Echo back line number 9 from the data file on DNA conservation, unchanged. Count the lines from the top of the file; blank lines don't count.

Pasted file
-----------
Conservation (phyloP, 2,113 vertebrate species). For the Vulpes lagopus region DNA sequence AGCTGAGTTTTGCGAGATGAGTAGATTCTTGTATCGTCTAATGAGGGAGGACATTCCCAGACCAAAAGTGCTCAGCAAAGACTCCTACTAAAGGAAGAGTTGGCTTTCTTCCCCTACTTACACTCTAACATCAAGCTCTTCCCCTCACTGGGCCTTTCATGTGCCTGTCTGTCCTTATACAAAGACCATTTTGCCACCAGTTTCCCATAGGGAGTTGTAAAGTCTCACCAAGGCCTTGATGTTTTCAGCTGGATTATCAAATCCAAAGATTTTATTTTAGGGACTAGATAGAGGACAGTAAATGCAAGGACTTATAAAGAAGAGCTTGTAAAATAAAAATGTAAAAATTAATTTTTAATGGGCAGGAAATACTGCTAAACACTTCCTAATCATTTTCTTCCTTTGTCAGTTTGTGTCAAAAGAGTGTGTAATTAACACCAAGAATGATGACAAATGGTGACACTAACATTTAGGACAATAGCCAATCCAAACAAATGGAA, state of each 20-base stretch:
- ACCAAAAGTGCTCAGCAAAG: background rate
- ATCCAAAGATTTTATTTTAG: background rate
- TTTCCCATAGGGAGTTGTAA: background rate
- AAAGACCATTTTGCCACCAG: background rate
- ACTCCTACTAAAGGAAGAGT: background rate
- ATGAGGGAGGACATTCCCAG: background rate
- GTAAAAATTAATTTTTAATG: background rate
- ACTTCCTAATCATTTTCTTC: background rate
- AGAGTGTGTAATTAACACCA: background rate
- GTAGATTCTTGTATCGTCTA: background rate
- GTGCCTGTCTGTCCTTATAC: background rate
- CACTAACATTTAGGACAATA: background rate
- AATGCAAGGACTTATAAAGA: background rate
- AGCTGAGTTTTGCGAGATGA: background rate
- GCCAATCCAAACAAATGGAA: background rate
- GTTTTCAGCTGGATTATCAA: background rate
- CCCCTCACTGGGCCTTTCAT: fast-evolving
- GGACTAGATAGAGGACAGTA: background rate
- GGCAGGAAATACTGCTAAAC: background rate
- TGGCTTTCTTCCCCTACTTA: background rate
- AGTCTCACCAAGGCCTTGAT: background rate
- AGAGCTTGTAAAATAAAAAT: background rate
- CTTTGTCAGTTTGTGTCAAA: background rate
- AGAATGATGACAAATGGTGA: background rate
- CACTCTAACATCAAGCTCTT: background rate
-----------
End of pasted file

- ACTTCCTAATCATTTTCTTC: background rate